Thursday, September 12th 2019, 6:45 pm - We won't see another of its kind for over 150 years!
When the Full Moon rises this Friday night, it will be the one of the rarest Harvest Moons ever!
The last time we saw a Friday the 13th Harvest Moon was in 1935 (technically), as the Full Moon rose on the night of Thursday, September 12 and set in the morning on Friday, September 13.
To have a Harvest Moon like we're seeing this Friday, however, with the Full Moon rising on September 13 and setting on September 14, you have to go back 152 years, to the year 1867!
The next time we'll see a Friday the 13th Full Moon will be in August of 2049, but for a Friday the 13th Harvest Moon, we'll have to wait much, much longer... until September of 2171!
Diane Kawaza posted this image of the October 2017 Harvest Moon to the Weather Network photo gallery
Now, technically the Full Moon doesn't happen until exactly 4:35 UTC on September 14, or 12:35 a.m. EDT on Saturday, however since the Moon is considered to be a Full Moon all night, it still counts!
WILL YOU SEE IT?
Weather Network meteorologist Tyler Hamilton has the scoop on who will have the best chance to see this rare Harvest Moon, based on the sky conditions.
WHAT IS A HARVEST MOON?
We have many names for the dozen or so Full Moons we see each year. Most of them are specifically related to one particular Full Moon in the order - Wolf Moon, Snow Moon, Worm Moon, etc. There's one name that doesn't always apply to the same Full Moon each year, though. This is the Harvest Moon.
A Harvest Moon is the Full Moon that falls closest to - either before or after - the Autumnal Equinox. Thus, it is always the Full Moon in either in mid-to-late September, or early October that is chosen as the Harvest Moon.
For 2019, the September 13-14 Full Moon is this year's Harvest Moon because it occurs just 10 days before the Equinox, whereas the October 13-14 Full Moon is 20 days after.
Chris Knox posted this view of the October 2017 Harvest Moon, as seen from Brighton, Ontario
WHY IS THIS HARVEST MOON SO RARE?
It has been 152 years since the last time we saw a Harvest Moon like Friday's, and it will be another 152 years before we see a Friday the 13th Harvest Moon again. Why, though, is a Friday the 13th Harvest Moon so rare?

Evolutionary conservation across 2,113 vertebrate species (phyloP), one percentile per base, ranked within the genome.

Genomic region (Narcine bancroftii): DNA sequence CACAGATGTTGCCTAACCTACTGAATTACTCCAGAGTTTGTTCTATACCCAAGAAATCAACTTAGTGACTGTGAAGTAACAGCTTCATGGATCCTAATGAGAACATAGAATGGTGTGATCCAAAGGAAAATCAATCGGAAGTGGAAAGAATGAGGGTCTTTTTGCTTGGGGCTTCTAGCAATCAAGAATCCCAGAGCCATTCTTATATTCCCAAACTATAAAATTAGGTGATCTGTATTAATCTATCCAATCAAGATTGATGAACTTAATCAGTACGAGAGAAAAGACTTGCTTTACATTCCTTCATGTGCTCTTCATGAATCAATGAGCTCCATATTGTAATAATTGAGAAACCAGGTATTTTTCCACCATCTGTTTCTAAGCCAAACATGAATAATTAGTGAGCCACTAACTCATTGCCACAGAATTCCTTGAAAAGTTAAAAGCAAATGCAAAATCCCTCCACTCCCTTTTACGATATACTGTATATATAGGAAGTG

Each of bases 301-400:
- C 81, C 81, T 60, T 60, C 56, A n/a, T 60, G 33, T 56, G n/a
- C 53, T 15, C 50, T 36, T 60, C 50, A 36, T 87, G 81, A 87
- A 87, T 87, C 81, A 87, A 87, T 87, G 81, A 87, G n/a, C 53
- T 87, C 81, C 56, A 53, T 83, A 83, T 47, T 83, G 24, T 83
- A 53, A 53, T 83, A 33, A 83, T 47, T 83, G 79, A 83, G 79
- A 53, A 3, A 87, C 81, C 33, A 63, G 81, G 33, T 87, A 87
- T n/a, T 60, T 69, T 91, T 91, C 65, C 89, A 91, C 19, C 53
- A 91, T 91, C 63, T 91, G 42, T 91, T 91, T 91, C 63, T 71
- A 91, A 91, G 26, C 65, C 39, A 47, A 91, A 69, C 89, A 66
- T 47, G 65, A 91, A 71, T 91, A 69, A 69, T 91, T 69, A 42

For a Friday the 13th Full Moon to also be the year's Harvest Moon, it must fall on September 13.
Why, you may ask? Full Moons happen every 29 days or so, give or take a few hours. Thus, a Friday, October 13 Full Moon - around 20 days after the Equinox - would be preceded by a September 13 or 14 Full Moon - around 10 days before the Equinox. Thus, the September Full Moon is closer to the Equinox, and therefore would be the Harvest Moon.
So, the rarity of this Full Moon comes down to lining up the timing of two very specific events - having a Full Moon rise on one specific day of the year, and having that one specific day of the year fall on a Friday.
From the years 1867 to 2095, there's exactly 19 years between occurrences of having a Full Moon fall on September 13-14. It's like clockwork! There's a few skips and jumps after that, based on the exact time of the day when the Moon becomes full, so we see them happen again in 2106, in 2152, and then in 2171.
For that same timespan, having September 13 fall on a Friday occurs every 5 or 6 years, also with a few skips and jumps which mostly depend on the timing of when leap years happen.
With neither of these schedules working with consistent, round numbers, you can see how it gets tough for them to line up. Add in the skips and jumps both schedules make from time to time (especially with Full Moons in the 2100s!), and putting these two events on the same day gets even tougher!
Note: Harvest Moon teaser image captured by Jeff Taylor, on October 5, 2017, and uploaded to The Weather Network UGC gallery.